The Squirrels and I; or Tale of a F-1 Non-Resident Alien – Carlos Malache

If I went to my bedroom, what do I expect? My bed. If I go to a war-zone, death; If I go to a prison, prisoners; if I go to a hospital, sick people and doctors trying to cure them; if I go to a palace, kings and queens; in churches, clergy and laity; in a school, teachers and students. If I go to homes I find families.

What do I mean by this platitude? If I come to the U.S., I find “Americans.” If I’ve come to a post-industrial society, I expect bureaucratic migratory grinding as a first welcome, from the cubicles of their human assembly line. I wish the random checks randomly got not-so-random–checking me every time because of me. But precisely there’s the beauty of it: it’s nothing personal. Precisely there is the catch: it’s not because of you, you brown, black, yellow, South American, Arabic, Indian, African, you; it’s the procedure, the guideline, the instruction, the manual, the flowchart, that will lead them to anyone like you. Non-resident: If I belonged here, I would not be here. Alienation is my laissez-passer.

Branded and packed off, the assembly line comes to its end: the Alien is ready for socialization. It goes to Williams College, what does It expect then? In a place where the greater population is white, does It expect to be comfortable, as a brown-skinned person? If It comes to a place where student-employees make as much or more money per hour than both its parents ever could, does It expect to feel similar to those who do not even need to have a campus job? Yet, wait! These all-too-bitter thoughts fly in the face of Williams’ tacit self-conception, its communal imaginary: “I am Williams”.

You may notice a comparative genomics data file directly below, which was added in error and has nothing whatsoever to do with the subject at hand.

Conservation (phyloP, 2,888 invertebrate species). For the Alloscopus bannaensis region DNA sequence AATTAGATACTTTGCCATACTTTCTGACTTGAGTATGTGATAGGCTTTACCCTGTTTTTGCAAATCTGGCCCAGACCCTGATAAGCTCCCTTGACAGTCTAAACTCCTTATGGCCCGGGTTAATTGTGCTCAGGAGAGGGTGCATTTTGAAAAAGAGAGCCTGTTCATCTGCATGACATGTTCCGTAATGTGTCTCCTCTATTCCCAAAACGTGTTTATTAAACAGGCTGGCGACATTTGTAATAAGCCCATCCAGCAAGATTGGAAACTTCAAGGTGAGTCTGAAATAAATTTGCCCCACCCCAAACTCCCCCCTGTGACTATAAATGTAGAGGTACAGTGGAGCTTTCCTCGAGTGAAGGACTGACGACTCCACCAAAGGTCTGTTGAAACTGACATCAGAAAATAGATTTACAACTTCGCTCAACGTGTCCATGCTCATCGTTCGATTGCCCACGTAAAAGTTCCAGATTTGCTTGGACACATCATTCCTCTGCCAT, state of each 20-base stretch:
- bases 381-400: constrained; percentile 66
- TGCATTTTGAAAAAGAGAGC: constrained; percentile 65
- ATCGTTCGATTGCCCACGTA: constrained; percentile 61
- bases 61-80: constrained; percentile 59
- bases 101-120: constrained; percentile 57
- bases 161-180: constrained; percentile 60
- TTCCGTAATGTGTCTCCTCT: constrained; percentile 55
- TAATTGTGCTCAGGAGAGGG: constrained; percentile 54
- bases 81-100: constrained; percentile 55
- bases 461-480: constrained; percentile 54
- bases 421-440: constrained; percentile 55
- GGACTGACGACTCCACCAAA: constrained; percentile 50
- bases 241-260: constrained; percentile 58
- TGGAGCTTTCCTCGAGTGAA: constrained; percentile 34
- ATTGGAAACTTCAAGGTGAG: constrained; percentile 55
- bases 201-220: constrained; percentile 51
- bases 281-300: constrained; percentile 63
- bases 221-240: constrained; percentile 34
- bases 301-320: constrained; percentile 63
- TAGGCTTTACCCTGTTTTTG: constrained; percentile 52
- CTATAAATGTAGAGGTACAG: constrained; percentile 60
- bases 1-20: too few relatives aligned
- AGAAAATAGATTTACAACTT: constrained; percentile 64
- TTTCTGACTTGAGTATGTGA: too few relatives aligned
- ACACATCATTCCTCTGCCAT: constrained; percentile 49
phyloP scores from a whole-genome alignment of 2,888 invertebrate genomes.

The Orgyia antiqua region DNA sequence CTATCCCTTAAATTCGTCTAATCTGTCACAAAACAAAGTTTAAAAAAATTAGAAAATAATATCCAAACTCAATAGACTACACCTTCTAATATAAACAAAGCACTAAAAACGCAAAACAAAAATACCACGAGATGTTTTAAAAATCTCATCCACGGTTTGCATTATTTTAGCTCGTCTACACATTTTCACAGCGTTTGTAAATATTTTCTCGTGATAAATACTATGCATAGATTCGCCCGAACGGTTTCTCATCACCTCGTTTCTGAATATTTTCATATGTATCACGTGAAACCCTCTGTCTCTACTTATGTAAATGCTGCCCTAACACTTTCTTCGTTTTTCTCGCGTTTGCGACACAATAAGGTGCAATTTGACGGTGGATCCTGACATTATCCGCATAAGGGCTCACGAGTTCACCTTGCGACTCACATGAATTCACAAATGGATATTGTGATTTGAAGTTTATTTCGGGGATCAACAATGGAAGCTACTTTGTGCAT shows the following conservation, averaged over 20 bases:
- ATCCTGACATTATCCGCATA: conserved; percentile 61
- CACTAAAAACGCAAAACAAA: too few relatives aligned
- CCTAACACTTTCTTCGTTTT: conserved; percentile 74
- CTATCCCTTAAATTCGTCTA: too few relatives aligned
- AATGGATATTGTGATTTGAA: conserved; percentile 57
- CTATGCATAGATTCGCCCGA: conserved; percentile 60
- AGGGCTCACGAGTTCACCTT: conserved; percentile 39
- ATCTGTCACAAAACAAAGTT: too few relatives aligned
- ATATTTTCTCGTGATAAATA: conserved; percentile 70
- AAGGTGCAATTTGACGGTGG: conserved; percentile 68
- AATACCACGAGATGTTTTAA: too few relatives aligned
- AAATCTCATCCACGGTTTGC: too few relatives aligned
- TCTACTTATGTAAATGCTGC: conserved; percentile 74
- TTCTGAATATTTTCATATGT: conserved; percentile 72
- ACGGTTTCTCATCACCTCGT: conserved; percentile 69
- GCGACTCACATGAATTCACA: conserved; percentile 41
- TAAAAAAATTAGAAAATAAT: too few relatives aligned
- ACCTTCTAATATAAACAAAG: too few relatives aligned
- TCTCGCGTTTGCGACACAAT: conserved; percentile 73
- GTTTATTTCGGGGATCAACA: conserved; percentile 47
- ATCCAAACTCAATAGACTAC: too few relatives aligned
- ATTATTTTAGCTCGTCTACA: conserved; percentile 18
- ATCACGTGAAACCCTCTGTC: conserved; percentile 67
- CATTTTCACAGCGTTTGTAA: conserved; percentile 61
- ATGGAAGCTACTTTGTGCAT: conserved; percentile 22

What about, then, “I too am Williams”? A tautological remark regarding those others implied by “too”. To say “I too am” what the other is, I first recognize that the other is what it is. Of course, they are what they are. However, the phrase’s redeeming flip-side is an attempted inclusive redefinition of the other’s self-image. I wish I could grin at the irony of being in need to even assert such a statement. It tells that its utterers are precisely those who are not Williams. Equality in otherness is no equality: That anyone can say that phrase is different from a reality in which nobody has to. The sentence is said because it has a function for its utterers. Its existence points at the slot that anyone-like-me will come to fill; my own capacity to utter it is one of many permits required to exist. “I am Williams” is the “Welcome” mat of a categorizing admittance. Welcome, to the migrations office, the immigrant center, the minority center, the ghetto, the interrogation room, the isolation ward, the bureau. We can now all point at it and feel all tolerant and multi-cultural inside. I’d unresentfully hear out someone other than my visas telling me: “go back home!” I could then reach out and give them solace: “I’m sorry, my non-Alien friend, luckily I have somewhere to escape! you are already home”.

But alas, I find myself, amongst the grace notes of advertisement leaflets, among the material coincidences and discursive superfluities of the institution. My being here is as an impression of being here, the Alien is a hard-working guy, and the squirrels are quite ok–they seem nice beings, one of them even stared at me once. All of them, they, too, are Williams.

2 thoughts on “The Squirrels and I; or Tale of a F-1 Non-Resident Alien – Carlos Malache

  1. Paragraphs and clear separation are your friend, Carlos- convoluted circumlocution is not.

    That aside, is the point of this article that you feel a pointed “non-Williamsness” is felt in the tangible ethos of college culture?

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